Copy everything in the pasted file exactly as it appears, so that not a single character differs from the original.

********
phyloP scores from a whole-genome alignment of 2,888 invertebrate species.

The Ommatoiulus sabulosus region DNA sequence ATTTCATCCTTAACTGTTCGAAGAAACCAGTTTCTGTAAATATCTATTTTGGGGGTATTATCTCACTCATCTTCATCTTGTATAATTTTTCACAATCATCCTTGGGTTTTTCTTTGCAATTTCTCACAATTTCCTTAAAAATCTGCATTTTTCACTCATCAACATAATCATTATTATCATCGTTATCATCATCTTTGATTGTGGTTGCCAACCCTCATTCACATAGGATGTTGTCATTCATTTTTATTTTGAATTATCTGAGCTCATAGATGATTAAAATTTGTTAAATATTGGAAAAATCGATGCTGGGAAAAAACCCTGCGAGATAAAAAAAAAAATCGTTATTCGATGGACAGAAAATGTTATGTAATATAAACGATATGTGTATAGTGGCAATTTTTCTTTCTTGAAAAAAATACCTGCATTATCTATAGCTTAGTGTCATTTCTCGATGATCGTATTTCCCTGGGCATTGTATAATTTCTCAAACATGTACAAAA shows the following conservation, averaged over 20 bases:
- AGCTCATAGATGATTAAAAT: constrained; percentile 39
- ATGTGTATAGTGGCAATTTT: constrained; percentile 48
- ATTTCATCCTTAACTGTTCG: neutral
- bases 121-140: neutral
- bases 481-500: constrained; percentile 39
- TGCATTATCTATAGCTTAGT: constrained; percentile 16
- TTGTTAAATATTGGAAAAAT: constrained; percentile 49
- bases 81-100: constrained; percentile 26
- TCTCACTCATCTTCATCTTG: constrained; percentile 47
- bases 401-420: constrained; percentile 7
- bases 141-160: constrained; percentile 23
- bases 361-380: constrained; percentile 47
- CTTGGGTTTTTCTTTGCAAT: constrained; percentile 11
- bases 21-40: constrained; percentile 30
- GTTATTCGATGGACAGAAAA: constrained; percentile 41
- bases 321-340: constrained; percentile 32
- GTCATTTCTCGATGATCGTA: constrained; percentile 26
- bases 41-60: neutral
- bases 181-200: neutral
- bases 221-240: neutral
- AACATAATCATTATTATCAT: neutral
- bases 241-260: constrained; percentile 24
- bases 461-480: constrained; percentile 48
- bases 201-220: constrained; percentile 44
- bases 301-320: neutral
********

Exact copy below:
phyloP scores from a whole-genome alignment of 2,888 invertebrate species.

The Ommatoiulus sabulosus region DNA sequence ATTTCATCCTTAACTGTTCGAAGAAACCAGTTTCTGTAAATATCTATTTTGGGGGTATTATCTCACTCATCTTCATCTTGTATAATTTTTCACAATCATCCTTGGGTTTTTCTTTGCAATTTCTCACAATTTCCTTAAAAATCTGCATTTTTCACTCATCAACATAATCATTATTATCATCGTTATCATCATCTTTGATTGTGGTTGCCAACCCTCATTCACATAGGATGTTGTCATTCATTTTTATTTTGAATTATCTGAGCTCATAGATGATTAAAATTTGTTAAATATTGGAAAAATCGATGCTGGGAAAAAACCCTGCGAGATAAAAAAAAAAATCGTTATTCGATGGACAGAAAATGTTATGTAATATAAACGATATGTGTATAGTGGCAATTTTTCTTTCTTGAAAAAAATACCTGCATTATCTATAGCTTAGTGTCATTTCTCGATGATCGTATTTCCCTGGGCATTGTATAATTTCTCAAACATGTACAAAA shows the following conservation, averaged over 20 bases:
- AGCTCATAGATGATTAAAAT: constrained; percentile 39
- ATGTGTATAGTGGCAATTTT: constrained; percentile 48
- ATTTCATCCTTAACTGTTCG: neutral
- bases 121-140: neutral
- bases 481-500: constrained; percentile 39
- TGCATTATCTATAGCTTAGT: constrained; percentile 16
- TTGTTAAATATTGGAAAAAT: constrained; percentile 49
- bases 81-100: constrained; percentile 26
- TCTCACTCATCTTCATCTTG: constrained; percentile 47
- bases 401-420: constrained; percentile 7
- bases 141-160: constrained; percentile 23
- bases 361-380: constrained; percentile 47
- CTTGGGTTTTTCTTTGCAAT: constrained; percentile 11
- bases 21-40: constrained; percentile 30
- GTTATTCGATGGACAGAAAA: constrained; percentile 41
- bases 321-340: constrained; percentile 32
- GTCATTTCTCGATGATCGTA: constrained; percentile 26
- bases 41-60: neutral
- bases 181-200: neutral
- bases 221-240: neutral
- AACATAATCATTATTATCAT: neutral
- bases 241-260: constrained; percentile 24
- bases 461-480: constrained; percentile 48
- bases 201-220: constrained; percentile 44
- bases 301-320: neutral